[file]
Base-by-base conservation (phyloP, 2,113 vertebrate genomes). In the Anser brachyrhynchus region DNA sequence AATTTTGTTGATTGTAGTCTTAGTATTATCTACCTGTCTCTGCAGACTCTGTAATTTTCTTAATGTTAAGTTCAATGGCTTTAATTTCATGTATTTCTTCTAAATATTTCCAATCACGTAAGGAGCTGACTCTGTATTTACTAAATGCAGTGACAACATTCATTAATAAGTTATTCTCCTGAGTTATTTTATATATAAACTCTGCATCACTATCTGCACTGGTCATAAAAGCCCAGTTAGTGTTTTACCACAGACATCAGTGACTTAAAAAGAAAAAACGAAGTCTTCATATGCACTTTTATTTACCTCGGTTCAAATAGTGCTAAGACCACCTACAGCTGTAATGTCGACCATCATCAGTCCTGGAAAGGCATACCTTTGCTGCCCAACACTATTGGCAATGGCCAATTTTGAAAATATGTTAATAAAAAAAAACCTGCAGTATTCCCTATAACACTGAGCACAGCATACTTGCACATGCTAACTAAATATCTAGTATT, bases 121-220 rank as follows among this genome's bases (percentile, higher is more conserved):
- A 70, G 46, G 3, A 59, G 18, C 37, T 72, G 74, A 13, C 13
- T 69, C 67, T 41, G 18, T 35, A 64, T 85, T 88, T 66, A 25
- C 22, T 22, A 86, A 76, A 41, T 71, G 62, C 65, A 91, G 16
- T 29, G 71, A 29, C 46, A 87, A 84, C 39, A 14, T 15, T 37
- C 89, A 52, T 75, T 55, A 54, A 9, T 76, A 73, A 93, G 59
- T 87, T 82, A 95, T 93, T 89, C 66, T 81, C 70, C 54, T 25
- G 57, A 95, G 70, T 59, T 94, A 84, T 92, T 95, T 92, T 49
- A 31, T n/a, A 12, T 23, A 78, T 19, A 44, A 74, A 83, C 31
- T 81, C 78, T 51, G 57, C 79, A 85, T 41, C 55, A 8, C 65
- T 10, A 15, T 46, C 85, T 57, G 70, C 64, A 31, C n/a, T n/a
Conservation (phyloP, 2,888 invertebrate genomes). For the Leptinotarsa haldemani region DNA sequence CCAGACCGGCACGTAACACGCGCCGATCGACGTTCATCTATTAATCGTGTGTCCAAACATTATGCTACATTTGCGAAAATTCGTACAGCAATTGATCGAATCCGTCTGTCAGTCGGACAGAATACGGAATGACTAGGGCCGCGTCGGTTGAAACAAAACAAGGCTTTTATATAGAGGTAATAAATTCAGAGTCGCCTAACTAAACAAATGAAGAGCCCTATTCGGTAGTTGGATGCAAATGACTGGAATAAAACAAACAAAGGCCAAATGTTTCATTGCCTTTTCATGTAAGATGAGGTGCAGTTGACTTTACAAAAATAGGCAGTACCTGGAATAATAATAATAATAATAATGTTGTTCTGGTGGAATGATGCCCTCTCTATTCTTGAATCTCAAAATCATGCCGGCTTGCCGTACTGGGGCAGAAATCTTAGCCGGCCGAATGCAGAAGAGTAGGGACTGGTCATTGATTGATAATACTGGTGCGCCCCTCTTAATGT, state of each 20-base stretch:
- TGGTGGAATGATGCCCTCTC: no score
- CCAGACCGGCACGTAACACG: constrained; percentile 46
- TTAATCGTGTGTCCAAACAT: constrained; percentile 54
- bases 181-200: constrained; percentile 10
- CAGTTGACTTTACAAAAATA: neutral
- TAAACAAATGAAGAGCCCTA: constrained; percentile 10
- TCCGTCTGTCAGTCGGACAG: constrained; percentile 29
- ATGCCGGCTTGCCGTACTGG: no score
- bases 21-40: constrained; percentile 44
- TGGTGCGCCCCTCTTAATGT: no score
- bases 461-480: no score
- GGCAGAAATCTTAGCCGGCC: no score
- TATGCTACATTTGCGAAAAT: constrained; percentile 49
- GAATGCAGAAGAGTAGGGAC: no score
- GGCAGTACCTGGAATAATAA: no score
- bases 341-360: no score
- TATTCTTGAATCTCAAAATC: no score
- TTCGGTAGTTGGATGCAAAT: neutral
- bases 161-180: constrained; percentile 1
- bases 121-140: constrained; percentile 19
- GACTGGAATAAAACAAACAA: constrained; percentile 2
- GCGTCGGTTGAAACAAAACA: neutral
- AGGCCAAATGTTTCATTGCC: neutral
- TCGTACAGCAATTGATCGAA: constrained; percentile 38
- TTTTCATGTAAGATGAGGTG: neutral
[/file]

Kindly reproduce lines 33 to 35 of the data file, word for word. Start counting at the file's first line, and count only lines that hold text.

- GACTGGAATAAAACAAACAA: constrained; percentile 2
- GCGTCGGTTGAAACAAAACA: neutral
- AGGCCAAATGTTTCATTGCC: neutral